President Preckwinkle Announces Changes to Highway Department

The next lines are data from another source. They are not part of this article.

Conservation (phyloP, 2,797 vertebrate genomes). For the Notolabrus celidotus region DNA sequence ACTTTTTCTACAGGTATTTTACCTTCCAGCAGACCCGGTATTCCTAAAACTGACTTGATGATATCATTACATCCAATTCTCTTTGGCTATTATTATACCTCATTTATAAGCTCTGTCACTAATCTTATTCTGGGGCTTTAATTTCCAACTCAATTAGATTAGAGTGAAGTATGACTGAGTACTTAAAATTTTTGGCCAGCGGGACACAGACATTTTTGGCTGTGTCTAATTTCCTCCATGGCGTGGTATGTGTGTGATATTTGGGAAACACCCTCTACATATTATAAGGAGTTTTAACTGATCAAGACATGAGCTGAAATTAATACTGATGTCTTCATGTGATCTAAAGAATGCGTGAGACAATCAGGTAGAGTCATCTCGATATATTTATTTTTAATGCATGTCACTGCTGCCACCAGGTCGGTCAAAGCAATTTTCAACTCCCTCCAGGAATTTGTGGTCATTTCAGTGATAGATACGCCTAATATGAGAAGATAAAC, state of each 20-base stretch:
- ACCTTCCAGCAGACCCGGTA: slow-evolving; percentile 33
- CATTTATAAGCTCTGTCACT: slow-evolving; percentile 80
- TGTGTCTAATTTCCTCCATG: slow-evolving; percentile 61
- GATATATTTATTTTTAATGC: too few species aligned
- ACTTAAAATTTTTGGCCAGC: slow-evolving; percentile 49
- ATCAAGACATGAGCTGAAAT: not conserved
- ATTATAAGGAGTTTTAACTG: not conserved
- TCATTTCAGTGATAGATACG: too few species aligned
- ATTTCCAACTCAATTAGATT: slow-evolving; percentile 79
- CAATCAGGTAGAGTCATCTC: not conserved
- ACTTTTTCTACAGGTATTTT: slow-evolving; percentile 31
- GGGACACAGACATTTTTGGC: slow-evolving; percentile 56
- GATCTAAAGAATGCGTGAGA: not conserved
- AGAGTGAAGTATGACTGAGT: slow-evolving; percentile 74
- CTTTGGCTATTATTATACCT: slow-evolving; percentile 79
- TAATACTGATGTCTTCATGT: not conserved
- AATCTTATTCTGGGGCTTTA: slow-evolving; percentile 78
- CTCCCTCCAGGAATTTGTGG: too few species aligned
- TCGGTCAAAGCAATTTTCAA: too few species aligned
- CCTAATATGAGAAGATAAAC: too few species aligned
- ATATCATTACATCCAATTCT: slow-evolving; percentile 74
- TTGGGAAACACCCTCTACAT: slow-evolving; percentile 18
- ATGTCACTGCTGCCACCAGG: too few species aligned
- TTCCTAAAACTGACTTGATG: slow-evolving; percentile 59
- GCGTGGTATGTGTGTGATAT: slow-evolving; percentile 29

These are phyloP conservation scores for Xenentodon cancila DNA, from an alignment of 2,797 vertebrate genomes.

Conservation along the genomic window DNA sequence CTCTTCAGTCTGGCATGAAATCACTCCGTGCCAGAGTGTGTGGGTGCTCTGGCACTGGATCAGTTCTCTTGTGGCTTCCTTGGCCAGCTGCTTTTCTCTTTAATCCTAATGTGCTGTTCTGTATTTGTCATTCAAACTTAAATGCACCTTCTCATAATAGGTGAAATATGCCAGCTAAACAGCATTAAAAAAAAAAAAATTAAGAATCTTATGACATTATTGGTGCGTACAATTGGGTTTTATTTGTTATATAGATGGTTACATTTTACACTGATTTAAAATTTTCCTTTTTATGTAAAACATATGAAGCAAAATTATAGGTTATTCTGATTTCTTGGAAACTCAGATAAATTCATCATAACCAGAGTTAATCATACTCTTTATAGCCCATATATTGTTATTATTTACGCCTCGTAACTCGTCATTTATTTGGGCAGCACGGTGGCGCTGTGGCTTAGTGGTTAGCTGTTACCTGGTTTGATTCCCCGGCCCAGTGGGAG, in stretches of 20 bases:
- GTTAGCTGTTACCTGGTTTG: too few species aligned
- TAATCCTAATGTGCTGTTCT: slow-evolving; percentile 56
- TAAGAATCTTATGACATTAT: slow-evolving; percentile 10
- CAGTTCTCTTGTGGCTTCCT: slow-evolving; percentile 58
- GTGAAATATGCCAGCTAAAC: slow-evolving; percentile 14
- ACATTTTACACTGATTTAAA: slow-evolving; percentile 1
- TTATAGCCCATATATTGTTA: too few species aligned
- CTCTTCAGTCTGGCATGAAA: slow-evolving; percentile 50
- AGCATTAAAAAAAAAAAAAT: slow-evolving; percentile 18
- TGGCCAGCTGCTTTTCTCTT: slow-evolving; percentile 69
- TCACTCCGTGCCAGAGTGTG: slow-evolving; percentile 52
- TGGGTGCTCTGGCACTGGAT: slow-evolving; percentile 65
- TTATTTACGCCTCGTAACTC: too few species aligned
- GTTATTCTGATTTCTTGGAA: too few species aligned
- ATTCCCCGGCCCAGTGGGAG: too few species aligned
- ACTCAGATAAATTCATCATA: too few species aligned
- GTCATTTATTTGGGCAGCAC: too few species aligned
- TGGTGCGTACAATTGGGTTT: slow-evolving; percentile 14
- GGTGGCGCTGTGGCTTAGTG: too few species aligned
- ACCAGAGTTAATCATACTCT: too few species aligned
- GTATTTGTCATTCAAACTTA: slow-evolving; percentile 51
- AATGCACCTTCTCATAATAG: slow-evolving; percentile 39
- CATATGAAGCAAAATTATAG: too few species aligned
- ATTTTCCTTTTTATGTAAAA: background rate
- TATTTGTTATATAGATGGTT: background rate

Cook County Board President Toni Preckwinkle announced today important changes to the Cook County Highway Department, renaming it the Department of Transportation and Highways, broadening the scope of the Department’s mission to take focus on regional strategic planning and make the department eligible for more federal grant funding. Currently, the department’s primary focus is asset preservation – maintaining the County’s 1,469 lane miles of roadway, 134 bridges and 351 traffic signals. The re-structuring will allow the department to better compete for new Federal dollars, both individually and in partnership with other transportation agencies, such as planning grants to examine how our roadway system links cities with multi-modal (busestrainsbicycles) use. The department also will be able to position itself to better plan and design roads and bridges for connections with the CTA, PACE and Metra, opening up the potential for Federal Transit Administration (FTA) funding. If the department is able to consider multi-modal users like bicyclists and off-street connections for bike paths that promote safety and accessibility, then county planners can look beyond local municipal borders when envisioning contiguous bike trails. “With a broader, more strategic focus, the Cook County Department of Transportation and Highways will be able to have a meaningful impact in shaping how our transportation systems impact regional economies and promote growth,” Cook County Board President Toni Preckwinkle said. “By taking advantage of federal funding opportunities, we will be able to more effectively utilize existing resources. This is another example of the kind of long-term financial planning contained in our 2013 Budget.” The Department of Transportation and Highways will look to bring in qualified staff with a background in urban planning to help facilitate innovative new transportation projects that focus on strengthening transportation infrastructure, linking underserved communities to needed resources through transportation opportunities and growing the regional economy. “I am excited to head up the President's new Department of Transportation and Highways,” said John Yonan, Superintendent of the Department of Highways. “The department’s bold new vision will allow us to look at all modes of transportation more comprehensively and ensure that our planning addresses to the future needs of Cook County.” From 2010 to 2012, the Department of Highways has been awarded a total of $24.15 million in federal grants, a large portion of which will be used over a five-year period. The transition to the Cook County Department of Transportation and Highways will take effect December 1, 2012, the first day of the new fiscal year.


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